Liz Opp, The Good Raised Up

Popular posts from this blog

Peter on Grief and Communities

Well, that was unexpected. For the last year, ever since my mom's health took a sharp downturn, I've been my dad's ride to Florence Congregational Church on Sundays. That community has been important for my dad and the weekly outing with me was something he always looked forward to and enjoyed, so I didn't mind taking him there. It meant giving up attending my own Quaker meeting for the duration, but I had already been questioning whether silent waiting worship was working for me. I was ready for a sabbatical. A month ago, my dad was Section-Twelved into a geriatric psych hospital when his dementia started to make him emotionally volatile. I had been visiting him every day at his assisted living facility which was right on my way home from work, but the hospital was almost an hour away. I didn't see him at all for three weeks, and when I did visit him there, it actually took me a couple of seconds to recognize him. He was slumped forward in a wheel chair, lo

What Do You Mean, Quaker Pagan?

"What do you mean, Quaker Pagan? You can't possibly be both!" Every now and then, we do get a comment on the blog that, if politely worded, does drive at basically that point. Usually the critic is a Quaker and a Christian, though I have certainly heard similar points raised by Pagans. Let me state a few things up front. Peter and I both do consider ourselves Pagan. Neither of us considers ourselves to be Christian--I never was one, and Peter hasn't been for decades. And we do consider ourselves to be Quakers... as does our monthly meeting, which extended us membership after the normal clearness process. We consider ourselves Quaker Pagans. (Why not Pagan Quakers? Pure aesthetics; we think the word order sounds better with Q before P.) Here's the argument for why Peter and I can't possibly be both: 1. Paganism is a non-Christian religion. 2. Quakers are a Christian denomination. 3. ERGO... Yes. We've considered that argument, oddly eno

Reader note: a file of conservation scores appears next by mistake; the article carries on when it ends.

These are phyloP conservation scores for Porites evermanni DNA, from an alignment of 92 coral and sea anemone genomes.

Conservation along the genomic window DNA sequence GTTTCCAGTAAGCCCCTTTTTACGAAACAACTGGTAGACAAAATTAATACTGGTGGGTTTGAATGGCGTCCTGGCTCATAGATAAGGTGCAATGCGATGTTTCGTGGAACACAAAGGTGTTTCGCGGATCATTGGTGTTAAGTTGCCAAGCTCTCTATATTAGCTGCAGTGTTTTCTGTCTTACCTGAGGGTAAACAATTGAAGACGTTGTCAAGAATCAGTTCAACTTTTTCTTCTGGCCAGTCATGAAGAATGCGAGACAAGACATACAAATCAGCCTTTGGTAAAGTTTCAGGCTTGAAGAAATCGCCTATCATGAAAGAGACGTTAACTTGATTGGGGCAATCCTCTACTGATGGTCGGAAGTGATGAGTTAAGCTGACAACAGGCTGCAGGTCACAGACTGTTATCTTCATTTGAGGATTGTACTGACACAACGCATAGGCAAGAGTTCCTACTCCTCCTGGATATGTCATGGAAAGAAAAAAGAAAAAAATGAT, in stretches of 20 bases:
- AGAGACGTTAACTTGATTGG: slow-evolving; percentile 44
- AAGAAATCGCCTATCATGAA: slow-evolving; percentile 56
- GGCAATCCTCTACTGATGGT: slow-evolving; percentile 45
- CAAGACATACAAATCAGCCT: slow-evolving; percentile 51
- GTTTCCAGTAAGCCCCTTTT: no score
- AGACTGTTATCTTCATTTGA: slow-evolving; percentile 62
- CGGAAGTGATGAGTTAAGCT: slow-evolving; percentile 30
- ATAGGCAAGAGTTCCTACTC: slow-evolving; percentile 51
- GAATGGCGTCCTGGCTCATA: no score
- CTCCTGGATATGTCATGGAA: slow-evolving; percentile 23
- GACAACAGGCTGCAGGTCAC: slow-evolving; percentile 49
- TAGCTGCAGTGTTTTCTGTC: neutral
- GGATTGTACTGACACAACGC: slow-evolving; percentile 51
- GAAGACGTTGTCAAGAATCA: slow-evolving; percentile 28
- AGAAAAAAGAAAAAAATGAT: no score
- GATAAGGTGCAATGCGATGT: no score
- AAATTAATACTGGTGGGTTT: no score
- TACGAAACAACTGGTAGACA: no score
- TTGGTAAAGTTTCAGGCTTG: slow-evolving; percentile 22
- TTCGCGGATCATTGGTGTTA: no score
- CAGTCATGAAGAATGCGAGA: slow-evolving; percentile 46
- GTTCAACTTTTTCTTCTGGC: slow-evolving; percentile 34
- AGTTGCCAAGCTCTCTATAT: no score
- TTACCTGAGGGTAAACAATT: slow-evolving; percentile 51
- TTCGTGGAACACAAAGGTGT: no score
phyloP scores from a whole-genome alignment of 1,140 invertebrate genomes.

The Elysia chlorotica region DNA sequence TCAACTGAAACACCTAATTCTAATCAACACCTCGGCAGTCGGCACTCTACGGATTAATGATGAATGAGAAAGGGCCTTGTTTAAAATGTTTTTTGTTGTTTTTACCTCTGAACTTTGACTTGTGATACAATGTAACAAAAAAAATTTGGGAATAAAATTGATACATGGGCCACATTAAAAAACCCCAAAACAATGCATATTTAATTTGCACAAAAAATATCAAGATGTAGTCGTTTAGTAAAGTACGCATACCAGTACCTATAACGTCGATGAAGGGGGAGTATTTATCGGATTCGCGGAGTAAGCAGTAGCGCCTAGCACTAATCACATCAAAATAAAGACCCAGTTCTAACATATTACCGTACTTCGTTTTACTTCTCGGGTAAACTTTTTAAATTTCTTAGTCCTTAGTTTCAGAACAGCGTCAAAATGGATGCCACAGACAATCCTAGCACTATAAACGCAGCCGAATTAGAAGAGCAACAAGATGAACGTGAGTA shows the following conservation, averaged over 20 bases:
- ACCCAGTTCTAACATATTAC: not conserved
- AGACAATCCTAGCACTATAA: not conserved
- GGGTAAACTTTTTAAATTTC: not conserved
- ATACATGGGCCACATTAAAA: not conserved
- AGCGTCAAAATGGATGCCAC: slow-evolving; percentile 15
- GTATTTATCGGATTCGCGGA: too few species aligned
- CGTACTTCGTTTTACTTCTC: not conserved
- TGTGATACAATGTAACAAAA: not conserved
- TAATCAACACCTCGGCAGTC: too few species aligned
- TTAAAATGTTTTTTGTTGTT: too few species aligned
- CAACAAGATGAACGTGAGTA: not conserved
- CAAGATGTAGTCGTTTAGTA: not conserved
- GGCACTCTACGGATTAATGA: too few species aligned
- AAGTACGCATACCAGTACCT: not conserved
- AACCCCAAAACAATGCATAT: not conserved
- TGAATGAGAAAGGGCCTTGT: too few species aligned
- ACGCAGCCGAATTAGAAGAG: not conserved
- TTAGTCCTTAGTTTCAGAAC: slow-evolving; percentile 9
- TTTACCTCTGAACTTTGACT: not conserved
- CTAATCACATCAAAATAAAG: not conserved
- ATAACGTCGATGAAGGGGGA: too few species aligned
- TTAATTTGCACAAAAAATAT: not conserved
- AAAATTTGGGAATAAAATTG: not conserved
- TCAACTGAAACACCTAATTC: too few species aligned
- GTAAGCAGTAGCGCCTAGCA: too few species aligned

Cat's Spiritual Journey, Part I: Getting (And Losing) That Old Time Religion

All posts in this series: Part I: Getting (and Losing) That Old Time Religion Part II: Coming Home Part III: The Fool's Journey Part IV: The Underworld Part V: Seven of Cups Part VI: A Letter and a Kiss Part VII: Morticia Loves Gomez Part VIII: Nora Part IX: Felicia Hardy and the Tower of Babel Part X: When Babel Fell Part XI: Community 2.0 Part XII: This Forgiveness Stuff From time to time, someone does ask about my spiritual journey. Mainly, it's Quakers, asking about what Paganism is, though sometimes it will be a co-worker, wanting to know more either about how I came to call myself Quaker, or what on earth I mean by Pagan. I should probably mention that, despite my best efforts to be discrete about my religion at work, I was outed as Wiccan within six months of becoming a teacher by kids who know how to use Google. This blog, which at least features current information, that reflects my beliefs and practices in the present, is at least partially a response